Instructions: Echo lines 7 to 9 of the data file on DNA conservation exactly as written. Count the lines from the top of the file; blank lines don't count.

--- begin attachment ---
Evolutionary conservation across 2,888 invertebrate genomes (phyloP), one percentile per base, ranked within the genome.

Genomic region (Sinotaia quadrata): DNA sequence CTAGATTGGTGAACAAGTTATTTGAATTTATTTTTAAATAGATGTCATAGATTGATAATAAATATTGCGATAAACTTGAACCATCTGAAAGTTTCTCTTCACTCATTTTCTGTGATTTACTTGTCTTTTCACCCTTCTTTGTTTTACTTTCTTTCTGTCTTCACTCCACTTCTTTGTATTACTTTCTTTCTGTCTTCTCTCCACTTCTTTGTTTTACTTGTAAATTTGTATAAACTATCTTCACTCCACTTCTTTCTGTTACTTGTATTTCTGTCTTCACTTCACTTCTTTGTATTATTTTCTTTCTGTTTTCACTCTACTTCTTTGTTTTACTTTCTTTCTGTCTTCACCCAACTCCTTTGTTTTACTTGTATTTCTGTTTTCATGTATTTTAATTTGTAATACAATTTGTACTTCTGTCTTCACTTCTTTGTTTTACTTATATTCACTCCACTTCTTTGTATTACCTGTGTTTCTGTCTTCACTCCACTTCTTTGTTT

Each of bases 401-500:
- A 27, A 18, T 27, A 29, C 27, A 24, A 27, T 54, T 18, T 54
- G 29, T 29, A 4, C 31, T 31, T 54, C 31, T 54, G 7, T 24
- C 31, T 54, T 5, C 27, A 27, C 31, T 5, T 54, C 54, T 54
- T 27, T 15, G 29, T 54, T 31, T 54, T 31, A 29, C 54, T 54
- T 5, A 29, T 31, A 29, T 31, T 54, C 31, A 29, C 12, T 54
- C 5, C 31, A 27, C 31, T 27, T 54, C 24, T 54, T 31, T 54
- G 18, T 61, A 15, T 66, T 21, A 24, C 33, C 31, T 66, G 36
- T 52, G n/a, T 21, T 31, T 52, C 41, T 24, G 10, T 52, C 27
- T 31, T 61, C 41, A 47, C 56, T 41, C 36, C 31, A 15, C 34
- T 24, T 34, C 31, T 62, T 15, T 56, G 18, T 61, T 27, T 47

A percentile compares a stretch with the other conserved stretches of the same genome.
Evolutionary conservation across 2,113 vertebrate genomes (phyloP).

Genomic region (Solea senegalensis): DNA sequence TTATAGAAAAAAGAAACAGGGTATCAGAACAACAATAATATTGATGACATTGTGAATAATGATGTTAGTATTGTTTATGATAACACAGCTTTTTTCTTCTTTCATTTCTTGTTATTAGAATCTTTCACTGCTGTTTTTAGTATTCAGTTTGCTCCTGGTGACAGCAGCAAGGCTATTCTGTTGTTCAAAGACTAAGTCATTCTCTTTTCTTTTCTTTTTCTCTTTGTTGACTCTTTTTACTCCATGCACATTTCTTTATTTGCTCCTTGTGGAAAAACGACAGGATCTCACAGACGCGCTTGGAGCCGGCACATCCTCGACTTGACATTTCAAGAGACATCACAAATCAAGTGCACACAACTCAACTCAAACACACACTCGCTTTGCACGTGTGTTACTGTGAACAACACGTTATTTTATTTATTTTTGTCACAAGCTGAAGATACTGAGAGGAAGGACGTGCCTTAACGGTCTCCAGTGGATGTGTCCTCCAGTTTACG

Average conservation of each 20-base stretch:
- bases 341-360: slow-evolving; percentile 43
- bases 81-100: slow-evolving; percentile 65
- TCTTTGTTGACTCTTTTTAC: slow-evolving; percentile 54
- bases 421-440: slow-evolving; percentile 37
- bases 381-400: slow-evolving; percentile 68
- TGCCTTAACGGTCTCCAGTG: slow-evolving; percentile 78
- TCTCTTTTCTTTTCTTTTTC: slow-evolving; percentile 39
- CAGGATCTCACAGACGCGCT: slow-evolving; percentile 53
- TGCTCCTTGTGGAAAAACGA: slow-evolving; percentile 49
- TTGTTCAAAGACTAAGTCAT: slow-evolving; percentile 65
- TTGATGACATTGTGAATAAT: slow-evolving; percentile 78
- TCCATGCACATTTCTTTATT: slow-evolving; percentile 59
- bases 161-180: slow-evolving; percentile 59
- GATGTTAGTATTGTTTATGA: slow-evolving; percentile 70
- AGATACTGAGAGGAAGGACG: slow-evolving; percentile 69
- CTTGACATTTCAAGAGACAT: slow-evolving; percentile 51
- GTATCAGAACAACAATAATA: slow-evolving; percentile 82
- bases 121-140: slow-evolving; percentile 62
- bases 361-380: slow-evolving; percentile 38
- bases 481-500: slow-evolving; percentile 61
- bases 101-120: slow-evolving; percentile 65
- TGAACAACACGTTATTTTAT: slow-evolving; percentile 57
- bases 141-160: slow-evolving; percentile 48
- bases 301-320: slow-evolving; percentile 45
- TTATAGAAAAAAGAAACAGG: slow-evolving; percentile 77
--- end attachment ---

- T 27, T 15, G 29, T 54, T 31, T 54, T 31, A 29, C 54, T 54
- T 5, A 29, T 31, A 29, T 31, T 54, C 31, A 29, C 12, T 54
- C 5, C 31, A 27, C 31, T 27, T 54, C 24, T 54, T 31, T 54